How to Become Clairvoyant is Robbie Robertson's first album since 1998's Contact from the Underworld of Red Boy. In the interim, he served as musical director for some Martin Scorsese films, produced soundtracks, and worked as an A&R man for Dreamworks. Co-produced by Robertson and Marius de Vries, the 12-song set boasts an impressive guest list. Eric Clapton makes seven appearances on guitar, duets on "Fear of Falling," co-wrote three tunes, and contributed an instrumental ("Madame X," which is minimally but beautifully textured by Trent Reznor). Steve Winwood, Robert Randolph, Angela McCluskey, and Tom Morello also appear. Bassist Pino Palladino, drummer Ian Thomas, and pianist Martin Pradler are the house band on a Robertson album typically saturated in rich, warm production, sonic flourishes, and ambient atmospheres. Despite a preponderance of guitars, this isn't a cooking session, but an uncharacteristically autobiographical song cycle that addresses not only Robertson's life and experiences, but those of his friends, heroes, and collaborators. It opens promisingly enough with the rootsy "Straight Down the Line," with rocking steel guitar solos by Randolph. Its lyrics deal with what attracted Robertson to the musican's calling. The meld of nocturnal guitars, synthetically funky beats, and taut yet off-kilter melody create the musical backing for "He Don't Live Here Anymore," a song that frankly discusses substance abuse and addiction. "When the Night Was Young" is a signature Robertson ballad. Though it commences with his trademark guitar sound, it tells his version of his generation's story in a laid-back way. Its lilting hook relies on country and blues; paired with 21st century production tropes, the music creates an emotional palette of longing. That said, even though romances with historical and archetypal pasts have been strong suits in his songwriting, these lyrics are self-indulgent, nostalgic, sappy. "This I Where I Get Off" addresses for the first time -- in song anyway -- his reason for breaking up the Band, and features fine guitar interplay between Robertson and Clapton. "She's Not Mine" is a nakedly honest love song. Despite its near-cinematic production, where the guitars are all but buried, its emotional content comes through via fine intuitive organ work by Winwood. "Axman," a tribute to Robertson's guitar heroes, is a star-studded name-check list that's embarrassing; even Morello's excellent guitar work can't redeem it. The angular, funky, nocturnal, funky R&B in the title track is among the more subtle highlights here; it contains a head-scratcher of a melody with the best lyrics on the set, and excellent exchanges between Randolph and Robertson. The instrumental "Tango for Django" closes with another over-the-top production that employs nuevo tango as artifice. Robertson's gut-string guitar and keyboards are backed by cello, violin, accordion, bass, and drums, all highlighted by an orchestra. It's a fitting conclusion, even if it is gratuitous. How to Become Clairvoyant is a sometimes compelling record, but it's a flawed one, too, with moments of beauty countered by bloated lyrical and production excesses. Ultimately, it feels as much like an exercise in self-justification as it does in personal revelation.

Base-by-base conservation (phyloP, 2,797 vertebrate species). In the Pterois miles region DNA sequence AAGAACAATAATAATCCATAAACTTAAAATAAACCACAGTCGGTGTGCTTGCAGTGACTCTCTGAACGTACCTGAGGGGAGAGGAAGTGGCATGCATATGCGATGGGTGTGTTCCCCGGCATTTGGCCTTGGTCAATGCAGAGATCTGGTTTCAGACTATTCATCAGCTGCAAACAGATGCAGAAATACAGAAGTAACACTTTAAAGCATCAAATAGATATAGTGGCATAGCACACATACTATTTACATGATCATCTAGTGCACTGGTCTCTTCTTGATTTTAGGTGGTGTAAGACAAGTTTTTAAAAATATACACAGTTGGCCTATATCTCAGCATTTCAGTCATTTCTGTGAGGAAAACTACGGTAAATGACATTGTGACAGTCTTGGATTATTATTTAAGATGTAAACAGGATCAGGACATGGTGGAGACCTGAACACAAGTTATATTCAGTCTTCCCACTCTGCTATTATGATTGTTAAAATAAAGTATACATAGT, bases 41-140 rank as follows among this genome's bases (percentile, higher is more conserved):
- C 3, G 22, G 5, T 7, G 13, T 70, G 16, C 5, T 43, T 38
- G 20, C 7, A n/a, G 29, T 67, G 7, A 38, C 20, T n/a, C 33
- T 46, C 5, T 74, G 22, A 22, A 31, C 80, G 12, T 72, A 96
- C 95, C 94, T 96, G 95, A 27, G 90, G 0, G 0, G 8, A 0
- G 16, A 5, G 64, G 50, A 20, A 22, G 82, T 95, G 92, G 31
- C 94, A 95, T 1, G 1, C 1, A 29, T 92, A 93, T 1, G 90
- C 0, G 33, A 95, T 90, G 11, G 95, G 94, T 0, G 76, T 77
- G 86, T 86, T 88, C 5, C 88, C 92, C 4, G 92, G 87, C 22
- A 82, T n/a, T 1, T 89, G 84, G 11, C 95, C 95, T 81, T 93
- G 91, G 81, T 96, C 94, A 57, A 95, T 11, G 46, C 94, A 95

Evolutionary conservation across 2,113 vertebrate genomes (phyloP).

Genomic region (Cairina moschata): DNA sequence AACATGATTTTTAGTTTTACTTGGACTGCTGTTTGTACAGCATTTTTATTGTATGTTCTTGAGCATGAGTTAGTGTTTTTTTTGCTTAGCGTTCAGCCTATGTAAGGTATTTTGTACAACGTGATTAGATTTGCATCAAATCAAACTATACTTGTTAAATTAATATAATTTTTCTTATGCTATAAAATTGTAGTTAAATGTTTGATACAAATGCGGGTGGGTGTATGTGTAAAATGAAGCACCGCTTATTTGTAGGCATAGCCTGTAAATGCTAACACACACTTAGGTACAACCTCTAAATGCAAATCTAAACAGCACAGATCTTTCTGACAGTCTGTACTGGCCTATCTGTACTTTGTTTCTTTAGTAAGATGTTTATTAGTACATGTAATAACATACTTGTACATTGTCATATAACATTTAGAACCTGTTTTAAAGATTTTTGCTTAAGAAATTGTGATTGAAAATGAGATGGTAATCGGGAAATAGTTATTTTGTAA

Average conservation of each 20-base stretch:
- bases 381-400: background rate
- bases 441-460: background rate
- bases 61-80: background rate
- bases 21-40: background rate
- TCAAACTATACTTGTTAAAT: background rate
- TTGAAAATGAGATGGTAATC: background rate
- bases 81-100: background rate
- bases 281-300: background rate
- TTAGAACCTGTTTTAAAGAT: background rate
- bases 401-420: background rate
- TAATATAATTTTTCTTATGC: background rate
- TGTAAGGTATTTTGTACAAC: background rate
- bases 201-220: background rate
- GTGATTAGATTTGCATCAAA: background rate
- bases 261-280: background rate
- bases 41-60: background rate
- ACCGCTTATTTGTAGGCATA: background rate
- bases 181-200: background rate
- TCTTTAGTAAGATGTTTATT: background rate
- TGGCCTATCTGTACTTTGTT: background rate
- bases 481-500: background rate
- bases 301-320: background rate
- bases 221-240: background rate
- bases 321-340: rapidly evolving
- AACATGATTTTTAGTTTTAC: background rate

How to Become Clairvoyant Review
by Thom Jurek